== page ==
Danger lurks in favourite meaty treats

Saturday October 31, 2015 Written by Published in Health
Ministry of Health nutritionist Karen Tairea promotes healthy eating and living at World Food Day earlier this month. 15101922 Ministry of Health nutritionist Karen Tairea promotes healthy eating and living at World Food Day earlier this month. 15101922

There are plenty of health-related reasons to rethink that decision to double the bacon or pile on the corned beef, and cancer is one of them says the World Health Organization.

 

Processed meats such as corned beef, bacon, ham and sausages are now ranked alongside cigarettes as a major cause of cancer.

The WHO’s International Agency for Research on Cancer (IARC) announced that the new classifications means there is now “sufficient” evidence to say the consumption of processed or cured meats can cause cancer, particularly colorectal cancer.

The IARC also found that red meat can “probably” cause cancer, although the evidence it found to support this link is less robust.

Ministry of Health nutritionist Karen Tairea says avoiding processed meats is a challenge for the Cook Islands who are big consumers of processed meat such as canned corned beef and sausages.

Tairea says sausages in particular are very cheap and are a frequent meal choice or fundraiser event for many people.

 “This is significant seeing as Cook Islanders love their meat and are big meat eaters. Preferably we should eat more white meat like chicken, fish and turkey.”

The IARC’s experts concluded that each 50-gram portion of processed meat eaten daily increased the risk of colorectal cancer by 18 per cent.

“For an individual, the risk of developing colorectal cancer because of their consumption of processed meat remains small, but this risk increases with the amount of meat consumed,” said Dr Kurt Straif, head of the IARC monographs programme.

“In view of the large number of people who consume processed meat, the global impact on cancer incidence is of public health importance.”

The announcement has also provoked anxiety amongst carnivores and backlash from the meat industry, which blasted the IARC findings as “dramatic and alarmist.”

“What we do know is that avoiding red meat in the diet is not a protective strategy against cancer,” said Robert Pickard, a member of the Meat Advisory Panel and emeritus professor of neurobiology at Cardiff University.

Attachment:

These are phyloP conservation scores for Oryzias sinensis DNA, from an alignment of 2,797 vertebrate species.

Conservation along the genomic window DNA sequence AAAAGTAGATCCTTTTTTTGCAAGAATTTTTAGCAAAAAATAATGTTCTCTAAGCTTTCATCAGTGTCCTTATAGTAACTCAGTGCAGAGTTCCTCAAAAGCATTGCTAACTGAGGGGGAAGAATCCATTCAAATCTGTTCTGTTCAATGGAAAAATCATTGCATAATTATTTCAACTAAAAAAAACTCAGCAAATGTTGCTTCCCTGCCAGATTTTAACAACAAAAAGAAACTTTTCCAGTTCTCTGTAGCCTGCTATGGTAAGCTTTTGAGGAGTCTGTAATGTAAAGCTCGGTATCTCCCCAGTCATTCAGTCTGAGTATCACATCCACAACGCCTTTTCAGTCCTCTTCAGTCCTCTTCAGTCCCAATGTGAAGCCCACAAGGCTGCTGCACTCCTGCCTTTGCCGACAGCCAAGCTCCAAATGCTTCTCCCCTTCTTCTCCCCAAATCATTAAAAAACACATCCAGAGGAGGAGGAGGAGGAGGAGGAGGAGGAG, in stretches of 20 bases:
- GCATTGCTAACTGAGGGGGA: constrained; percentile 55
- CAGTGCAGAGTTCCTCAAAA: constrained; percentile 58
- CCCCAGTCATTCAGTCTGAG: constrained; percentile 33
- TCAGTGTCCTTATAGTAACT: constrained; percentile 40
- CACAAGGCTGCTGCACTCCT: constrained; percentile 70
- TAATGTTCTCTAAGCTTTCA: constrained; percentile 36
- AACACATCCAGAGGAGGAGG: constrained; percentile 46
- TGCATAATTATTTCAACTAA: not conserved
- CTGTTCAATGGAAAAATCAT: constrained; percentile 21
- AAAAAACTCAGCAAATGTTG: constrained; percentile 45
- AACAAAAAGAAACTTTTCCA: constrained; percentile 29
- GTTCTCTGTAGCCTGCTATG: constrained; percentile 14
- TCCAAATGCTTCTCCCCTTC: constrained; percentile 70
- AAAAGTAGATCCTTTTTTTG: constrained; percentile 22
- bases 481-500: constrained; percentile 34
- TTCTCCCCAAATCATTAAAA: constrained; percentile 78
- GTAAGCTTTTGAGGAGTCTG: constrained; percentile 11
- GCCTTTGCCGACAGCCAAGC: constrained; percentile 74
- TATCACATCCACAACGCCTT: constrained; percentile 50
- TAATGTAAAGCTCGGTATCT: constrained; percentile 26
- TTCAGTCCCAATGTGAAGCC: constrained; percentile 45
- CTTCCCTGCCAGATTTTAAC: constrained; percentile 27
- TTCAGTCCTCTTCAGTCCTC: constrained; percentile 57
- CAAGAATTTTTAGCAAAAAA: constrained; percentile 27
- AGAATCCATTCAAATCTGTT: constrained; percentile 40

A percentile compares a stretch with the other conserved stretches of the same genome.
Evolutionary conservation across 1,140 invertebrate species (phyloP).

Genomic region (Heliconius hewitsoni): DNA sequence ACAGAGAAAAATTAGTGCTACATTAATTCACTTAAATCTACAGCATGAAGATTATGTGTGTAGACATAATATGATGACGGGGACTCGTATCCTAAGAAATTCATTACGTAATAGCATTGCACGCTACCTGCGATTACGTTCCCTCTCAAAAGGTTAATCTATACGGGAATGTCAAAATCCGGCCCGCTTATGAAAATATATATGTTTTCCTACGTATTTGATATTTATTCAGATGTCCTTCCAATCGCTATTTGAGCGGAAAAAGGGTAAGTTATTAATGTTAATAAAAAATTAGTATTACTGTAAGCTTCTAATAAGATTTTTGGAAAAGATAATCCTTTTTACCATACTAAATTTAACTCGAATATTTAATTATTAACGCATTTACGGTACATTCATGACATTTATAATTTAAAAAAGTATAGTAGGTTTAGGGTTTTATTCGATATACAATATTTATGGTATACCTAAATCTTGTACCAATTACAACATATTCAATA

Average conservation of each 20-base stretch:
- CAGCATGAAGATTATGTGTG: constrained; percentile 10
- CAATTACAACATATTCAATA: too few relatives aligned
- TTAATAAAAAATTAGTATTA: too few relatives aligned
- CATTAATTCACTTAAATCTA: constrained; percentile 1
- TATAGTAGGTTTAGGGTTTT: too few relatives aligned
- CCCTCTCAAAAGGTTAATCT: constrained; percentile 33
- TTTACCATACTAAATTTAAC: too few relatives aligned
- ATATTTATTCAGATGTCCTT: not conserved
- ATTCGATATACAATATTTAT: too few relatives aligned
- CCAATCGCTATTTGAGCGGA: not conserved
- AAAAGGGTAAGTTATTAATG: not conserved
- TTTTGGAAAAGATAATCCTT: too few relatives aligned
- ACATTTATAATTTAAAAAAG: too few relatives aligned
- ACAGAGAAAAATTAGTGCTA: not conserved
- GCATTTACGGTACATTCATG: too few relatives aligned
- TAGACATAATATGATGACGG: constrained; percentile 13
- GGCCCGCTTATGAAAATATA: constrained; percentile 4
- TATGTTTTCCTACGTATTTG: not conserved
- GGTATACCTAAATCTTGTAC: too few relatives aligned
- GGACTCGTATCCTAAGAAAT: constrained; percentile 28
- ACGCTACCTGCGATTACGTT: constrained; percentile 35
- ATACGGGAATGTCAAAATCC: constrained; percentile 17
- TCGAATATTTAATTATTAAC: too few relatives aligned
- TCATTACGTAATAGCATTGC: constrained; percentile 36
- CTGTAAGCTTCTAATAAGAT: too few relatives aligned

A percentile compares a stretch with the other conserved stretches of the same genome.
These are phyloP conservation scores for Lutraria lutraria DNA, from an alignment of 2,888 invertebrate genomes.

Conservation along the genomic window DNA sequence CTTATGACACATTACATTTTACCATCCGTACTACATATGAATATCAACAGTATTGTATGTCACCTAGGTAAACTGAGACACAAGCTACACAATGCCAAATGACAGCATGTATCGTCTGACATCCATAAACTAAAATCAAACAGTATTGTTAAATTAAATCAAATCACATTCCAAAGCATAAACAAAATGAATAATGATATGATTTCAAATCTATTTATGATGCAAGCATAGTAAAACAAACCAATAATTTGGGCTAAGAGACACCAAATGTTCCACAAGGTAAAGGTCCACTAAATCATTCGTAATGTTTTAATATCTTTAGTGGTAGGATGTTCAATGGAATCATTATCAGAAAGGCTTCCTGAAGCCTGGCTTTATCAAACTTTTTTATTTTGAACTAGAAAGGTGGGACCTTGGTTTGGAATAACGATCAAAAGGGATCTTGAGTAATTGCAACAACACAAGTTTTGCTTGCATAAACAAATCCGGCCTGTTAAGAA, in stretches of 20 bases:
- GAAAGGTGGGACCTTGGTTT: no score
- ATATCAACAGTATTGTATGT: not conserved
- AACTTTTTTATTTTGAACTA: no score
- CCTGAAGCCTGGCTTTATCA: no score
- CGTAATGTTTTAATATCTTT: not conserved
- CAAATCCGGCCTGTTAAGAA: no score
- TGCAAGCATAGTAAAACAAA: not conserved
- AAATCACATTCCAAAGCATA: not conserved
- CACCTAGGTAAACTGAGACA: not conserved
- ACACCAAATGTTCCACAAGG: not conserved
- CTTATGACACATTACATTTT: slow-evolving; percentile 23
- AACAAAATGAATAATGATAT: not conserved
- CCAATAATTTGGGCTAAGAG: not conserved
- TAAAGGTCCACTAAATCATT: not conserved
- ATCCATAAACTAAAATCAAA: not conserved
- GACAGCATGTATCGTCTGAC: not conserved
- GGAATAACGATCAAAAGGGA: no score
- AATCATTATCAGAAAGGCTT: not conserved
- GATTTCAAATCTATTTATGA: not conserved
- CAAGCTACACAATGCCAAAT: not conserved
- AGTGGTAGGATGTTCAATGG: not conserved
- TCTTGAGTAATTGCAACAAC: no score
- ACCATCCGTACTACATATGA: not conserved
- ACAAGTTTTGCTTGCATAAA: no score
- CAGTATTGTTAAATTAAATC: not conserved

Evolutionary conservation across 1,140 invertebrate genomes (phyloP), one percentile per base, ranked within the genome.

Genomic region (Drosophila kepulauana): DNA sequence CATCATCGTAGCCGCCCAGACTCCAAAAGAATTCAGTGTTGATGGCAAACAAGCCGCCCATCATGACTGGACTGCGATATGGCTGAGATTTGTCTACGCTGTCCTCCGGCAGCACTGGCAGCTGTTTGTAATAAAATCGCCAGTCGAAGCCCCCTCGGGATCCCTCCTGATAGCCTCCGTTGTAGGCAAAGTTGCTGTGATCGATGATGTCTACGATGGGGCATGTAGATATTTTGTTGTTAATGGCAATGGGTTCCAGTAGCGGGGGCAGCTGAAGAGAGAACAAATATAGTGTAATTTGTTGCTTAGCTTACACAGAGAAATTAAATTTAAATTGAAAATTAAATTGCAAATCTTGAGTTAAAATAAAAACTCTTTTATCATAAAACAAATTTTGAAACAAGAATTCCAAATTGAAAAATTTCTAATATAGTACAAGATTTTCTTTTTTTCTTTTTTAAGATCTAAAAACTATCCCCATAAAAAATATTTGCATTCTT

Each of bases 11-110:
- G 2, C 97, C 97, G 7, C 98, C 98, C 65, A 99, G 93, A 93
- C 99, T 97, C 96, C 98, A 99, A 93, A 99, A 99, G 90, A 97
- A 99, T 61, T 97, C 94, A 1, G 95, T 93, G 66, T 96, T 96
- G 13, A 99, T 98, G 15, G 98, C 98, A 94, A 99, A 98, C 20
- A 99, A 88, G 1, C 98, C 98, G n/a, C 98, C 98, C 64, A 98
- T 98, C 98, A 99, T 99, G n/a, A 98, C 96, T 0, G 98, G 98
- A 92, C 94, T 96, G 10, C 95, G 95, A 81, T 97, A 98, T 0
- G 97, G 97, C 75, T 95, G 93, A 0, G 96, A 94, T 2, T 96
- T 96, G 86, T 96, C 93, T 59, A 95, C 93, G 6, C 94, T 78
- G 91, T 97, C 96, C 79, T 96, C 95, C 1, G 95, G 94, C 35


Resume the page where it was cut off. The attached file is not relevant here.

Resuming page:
“The top priorities for cancer prevention remain smoking, maintenance of normal body weight and avoidance of high alcohol intakes.”

However, WHO have emphasised that the “Group 1” category only means there is sufficient evidence that these things can lead to cancer. It does not mean everything in this category is equally dangerous or equally likely to cause cancer.

But the writing has been on the wall for ham, bacon and sausages for several years.

The World Cancer Research Fund has long been advising people that processed meat is a cancer hazard.

It advises eating products such as ham, bacon and salami as little as possible and having no more than 500g a week of red meat, including beef, pork and lamb.

Tairea recommends that Cook Islanders limit red meat to 540g a week, as red meat contains proteins and important nutrients including B vitamins, iron and zinc.

Red meat includes beef (including mince), pork, veal, goat, lamb. 

Vegetables on the other hand, she says are protective against cancer and people should be eating more of these.

To the people of the Cook Islands, Tairea says by eating a healthy diet, avoiding processed meat, reducing red meat and eating more fruits and vegetables, staying a healthy weight and being active, many cancers could be prevented.

1 comment

  • Comment Link Vainerere Henry Sunday, 31 January 2016 19:00 posted by Vainerere Henry

    Kia Orana Karen,
    Well done.


    Yours
    Vainerere Henry

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